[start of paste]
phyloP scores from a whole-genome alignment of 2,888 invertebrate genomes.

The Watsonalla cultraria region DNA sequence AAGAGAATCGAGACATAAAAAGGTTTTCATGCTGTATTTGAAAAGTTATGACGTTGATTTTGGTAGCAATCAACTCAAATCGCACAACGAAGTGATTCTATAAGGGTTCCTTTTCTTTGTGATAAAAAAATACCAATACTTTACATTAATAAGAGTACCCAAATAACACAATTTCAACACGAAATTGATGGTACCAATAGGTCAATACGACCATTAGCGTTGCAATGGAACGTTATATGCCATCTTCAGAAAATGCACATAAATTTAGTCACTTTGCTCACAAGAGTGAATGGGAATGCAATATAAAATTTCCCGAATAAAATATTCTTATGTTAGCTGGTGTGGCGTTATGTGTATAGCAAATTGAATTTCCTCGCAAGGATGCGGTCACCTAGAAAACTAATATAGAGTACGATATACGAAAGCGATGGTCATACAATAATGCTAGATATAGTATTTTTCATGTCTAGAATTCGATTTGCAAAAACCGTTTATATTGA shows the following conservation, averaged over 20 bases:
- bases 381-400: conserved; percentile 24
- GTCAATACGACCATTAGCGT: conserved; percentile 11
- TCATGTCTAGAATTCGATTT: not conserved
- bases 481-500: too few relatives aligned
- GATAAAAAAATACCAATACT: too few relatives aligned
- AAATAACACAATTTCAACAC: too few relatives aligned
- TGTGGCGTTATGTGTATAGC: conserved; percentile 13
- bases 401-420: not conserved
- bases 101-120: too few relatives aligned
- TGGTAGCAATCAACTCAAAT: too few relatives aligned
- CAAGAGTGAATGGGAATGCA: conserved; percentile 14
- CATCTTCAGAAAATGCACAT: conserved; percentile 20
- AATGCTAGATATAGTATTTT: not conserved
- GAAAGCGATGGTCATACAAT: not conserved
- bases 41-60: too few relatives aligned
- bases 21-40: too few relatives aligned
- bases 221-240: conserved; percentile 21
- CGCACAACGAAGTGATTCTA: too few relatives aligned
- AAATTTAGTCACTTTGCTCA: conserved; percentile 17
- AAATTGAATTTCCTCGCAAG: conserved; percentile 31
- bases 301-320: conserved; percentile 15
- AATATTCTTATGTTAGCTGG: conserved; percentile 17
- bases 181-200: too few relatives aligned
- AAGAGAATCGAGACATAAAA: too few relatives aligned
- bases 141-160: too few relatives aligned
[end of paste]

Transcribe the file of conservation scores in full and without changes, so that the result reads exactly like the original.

phyloP scores from a whole-genome alignment of 2,888 invertebrate genomes.

The Watsonalla cultraria region DNA sequence AAGAGAATCGAGACATAAAAAGGTTTTCATGCTGTATTTGAAAAGTTATGACGTTGATTTTGGTAGCAATCAACTCAAATCGCACAACGAAGTGATTCTATAAGGGTTCCTTTTCTTTGTGATAAAAAAATACCAATACTTTACATTAATAAGAGTACCCAAATAACACAATTTCAACACGAAATTGATGGTACCAATAGGTCAATACGACCATTAGCGTTGCAATGGAACGTTATATGCCATCTTCAGAAAATGCACATAAATTTAGTCACTTTGCTCACAAGAGTGAATGGGAATGCAATATAAAATTTCCCGAATAAAATATTCTTATGTTAGCTGGTGTGGCGTTATGTGTATAGCAAATTGAATTTCCTCGCAAGGATGCGGTCACCTAGAAAACTAATATAGAGTACGATATACGAAAGCGATGGTCATACAATAATGCTAGATATAGTATTTTTCATGTCTAGAATTCGATTTGCAAAAACCGTTTATATTGA shows the following conservation, averaged over 20 bases:
- bases 381-400: conserved; percentile 24
- GTCAATACGACCATTAGCGT: conserved; percentile 11
- TCATGTCTAGAATTCGATTT: not conserved
- bases 481-500: too few relatives aligned
- GATAAAAAAATACCAATACT: too few relatives aligned
- AAATAACACAATTTCAACAC: too few relatives aligned
- TGTGGCGTTATGTGTATAGC: conserved; percentile 13
- bases 401-420: not conserved
- bases 101-120: too few relatives aligned
- TGGTAGCAATCAACTCAAAT: too few relatives aligned
- CAAGAGTGAATGGGAATGCA: conserved; percentile 14
- CATCTTCAGAAAATGCACAT: conserved; percentile 20
- AATGCTAGATATAGTATTTT: not conserved
- GAAAGCGATGGTCATACAAT: not conserved
- bases 41-60: too few relatives aligned
- bases 21-40: too few relatives aligned
- bases 221-240: conserved; percentile 21
- CGCACAACGAAGTGATTCTA: too few relatives aligned
- AAATTTAGTCACTTTGCTCA: conserved; percentile 17
- AAATTGAATTTCCTCGCAAG: conserved; percentile 31
- bases 301-320: conserved; percentile 15
- AATATTCTTATGTTAGCTGG: conserved; percentile 17
- bases 181-200: too few relatives aligned
- AAGAGAATCGAGACATAAAA: too few relatives aligned
- bases 141-160: too few relatives aligned